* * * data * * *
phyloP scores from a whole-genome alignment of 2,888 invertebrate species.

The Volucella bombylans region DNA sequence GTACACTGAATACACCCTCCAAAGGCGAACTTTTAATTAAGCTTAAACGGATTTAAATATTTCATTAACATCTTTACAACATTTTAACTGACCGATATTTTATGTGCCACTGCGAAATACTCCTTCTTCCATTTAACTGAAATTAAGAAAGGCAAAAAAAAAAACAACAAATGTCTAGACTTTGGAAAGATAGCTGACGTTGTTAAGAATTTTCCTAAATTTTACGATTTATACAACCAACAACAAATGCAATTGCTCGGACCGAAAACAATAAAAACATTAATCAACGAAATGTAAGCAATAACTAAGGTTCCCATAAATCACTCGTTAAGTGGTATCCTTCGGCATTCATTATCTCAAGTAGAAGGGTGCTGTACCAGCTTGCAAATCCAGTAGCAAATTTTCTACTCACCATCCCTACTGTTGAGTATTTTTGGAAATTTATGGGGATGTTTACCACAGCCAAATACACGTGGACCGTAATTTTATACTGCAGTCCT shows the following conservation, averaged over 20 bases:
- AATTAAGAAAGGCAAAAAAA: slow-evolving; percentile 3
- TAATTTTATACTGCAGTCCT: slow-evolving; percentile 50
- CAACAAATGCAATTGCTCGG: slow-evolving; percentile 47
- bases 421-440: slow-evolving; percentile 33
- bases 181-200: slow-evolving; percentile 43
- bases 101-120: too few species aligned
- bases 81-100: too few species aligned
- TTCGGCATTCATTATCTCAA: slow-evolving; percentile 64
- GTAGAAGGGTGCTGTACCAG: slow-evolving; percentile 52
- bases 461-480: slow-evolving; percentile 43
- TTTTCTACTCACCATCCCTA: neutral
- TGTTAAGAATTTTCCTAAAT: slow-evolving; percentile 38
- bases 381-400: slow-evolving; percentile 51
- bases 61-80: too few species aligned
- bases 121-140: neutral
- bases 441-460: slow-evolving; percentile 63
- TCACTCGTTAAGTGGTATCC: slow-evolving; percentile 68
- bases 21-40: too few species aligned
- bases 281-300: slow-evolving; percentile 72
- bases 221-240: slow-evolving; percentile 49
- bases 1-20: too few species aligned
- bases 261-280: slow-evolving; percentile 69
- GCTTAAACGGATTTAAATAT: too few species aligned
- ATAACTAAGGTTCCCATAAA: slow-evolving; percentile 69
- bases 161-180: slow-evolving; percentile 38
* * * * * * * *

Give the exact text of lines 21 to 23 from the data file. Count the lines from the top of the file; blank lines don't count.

- bases 281-300: slow-evolving; percentile 72
- bases 221-240: slow-evolving; percentile 49
- bases 1-20: too few species aligned